Paper clutter seems to always be a hot topic; for clients and readers. So why haven’t we posted on it before? Because we’re not very smart?
So due to a gentle nudging from a reader friend named Monica (thanks girl!), we decided it was far overdue.
First of all, paper, like laundry and groceries, never stop coming at us. If we don’t have any systems in place to manage it, it will begin to look a lot like piles of paper and scrap lying wherever they want. Not to worry! If paper is a problem for you, we think we can help.
We’ll take it in a step-by-step process, because that feels like the easiest way to talk about it.
*Handle Mail (Paper) As it Comes In! EVERY DAY!*
- Deal With Your Mail Every Day
-Open it over the garbage can/recycling bin to get rid of junk mail, envelopes and flyers or coupons you don’t need
-Keep the bills, obviously:), and toss the inserts and envelopes – if you pay bills online. Then place the bills in your designated bill-pay area (the place where you handle and deal with your bills). This might be your desk, a counter, but hopefully not your bedroom (bedrooms should be void of all work items, if you can stand it, because when you separate your work and work reminders from your bedroom, it will be far easier to relax and unwind at the end of the day.).
- Deal With the Bills
A. Leave all bills to deal with in a laterally tiered format on your desk/bill paying area(wherever you sit down to manage your bills via online or personal check) Stack them in date order, the closest date at the front of the pile (see below).
I do this in my office because I have basically no one in my office area ever except random visits by my husband or children. And since it’s the only stack of paper on my desk, with only a handful of bills at most at a time, and it serves as a visual reminder, I’m cool with it.
*NOTEWORTHY*I leave these bills until the end of the week. Every Sunday I go to my tiered stack and look to see what needs to be paid this week, and what will wait until next week. Then, when I pay them, I write directly on the bill the day I paid it, and file it in its folder.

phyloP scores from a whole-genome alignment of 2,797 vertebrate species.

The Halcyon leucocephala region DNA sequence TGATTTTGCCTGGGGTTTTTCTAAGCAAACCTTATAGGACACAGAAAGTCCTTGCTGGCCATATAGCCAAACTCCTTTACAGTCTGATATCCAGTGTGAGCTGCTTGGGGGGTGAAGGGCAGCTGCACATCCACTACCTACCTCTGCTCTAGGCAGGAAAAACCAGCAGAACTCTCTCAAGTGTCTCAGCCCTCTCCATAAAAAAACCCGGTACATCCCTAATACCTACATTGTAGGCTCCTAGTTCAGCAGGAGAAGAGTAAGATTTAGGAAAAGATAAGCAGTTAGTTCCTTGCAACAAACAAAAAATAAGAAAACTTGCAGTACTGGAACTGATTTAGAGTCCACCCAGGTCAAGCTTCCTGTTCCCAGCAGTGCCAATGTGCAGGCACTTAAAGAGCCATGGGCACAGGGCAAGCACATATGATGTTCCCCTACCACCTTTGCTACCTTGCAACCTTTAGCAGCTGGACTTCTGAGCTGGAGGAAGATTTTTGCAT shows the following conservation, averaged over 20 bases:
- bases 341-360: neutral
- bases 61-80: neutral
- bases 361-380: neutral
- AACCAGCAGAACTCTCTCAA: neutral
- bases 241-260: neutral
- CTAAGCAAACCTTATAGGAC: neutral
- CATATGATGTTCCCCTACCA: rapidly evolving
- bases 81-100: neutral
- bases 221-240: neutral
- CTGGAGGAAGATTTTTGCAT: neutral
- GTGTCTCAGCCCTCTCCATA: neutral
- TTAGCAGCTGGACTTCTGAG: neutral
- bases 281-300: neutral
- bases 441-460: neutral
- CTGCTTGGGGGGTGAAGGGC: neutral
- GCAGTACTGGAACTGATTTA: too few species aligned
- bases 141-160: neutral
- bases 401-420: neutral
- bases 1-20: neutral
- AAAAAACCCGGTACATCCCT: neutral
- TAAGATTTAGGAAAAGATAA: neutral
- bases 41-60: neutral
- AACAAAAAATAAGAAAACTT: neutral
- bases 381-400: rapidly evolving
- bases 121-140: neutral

B.OR, create a folder, with 7 pockets, for each day of the week. Label the pockets with the corresponding days. In each pocket, place the bills/permission slips/ coupons that need to be used or handled for that day.
Example: Put a permission slip in on Sunday as a reminder to send it with your child the next day. Put a bill you need to pay for Friday in a slot a few days before, so you can pay it on time.
*NOTEWORTHY*If you’re keen on the binder idea, Check either the binder, at the end of every night !
C. OR, use a desk organizer: Some people prefer to work with a binder, and some would rather leave the items right next to the computer to be dealt with. It’s a preference. You can try either, but you’ll likely gravitate to one of them stronger than the other.
(items listed from the top of the left column down, to the top of the right column down…)
ContainerStore – Clear with blue hanging files
Container Store – Clear four-drawer organizer
Gaylord – Bamboo tray (3-tray or single tray)
Etsy – Metal paper tray
Pottery Barn – Two-drawer organizer with paper tray on top
Whichever method you choose, you can keep a master list (a list with a spot for each day of the week that acts as a snapshot for what you’ll expect each week). This will help keep you on track so that things don’t sneak up on you!
*BONUS* You can schedule a reminder in your phone to remind you to look at this, or create your master list on your calendar in your phone.
Just by practicing these new habits, you’ll never have to worry about paper clutter creeping into your life again. This system, when used, takes care of it for you!
I’d love to know what works best for you so let me know 🙂
Until next time,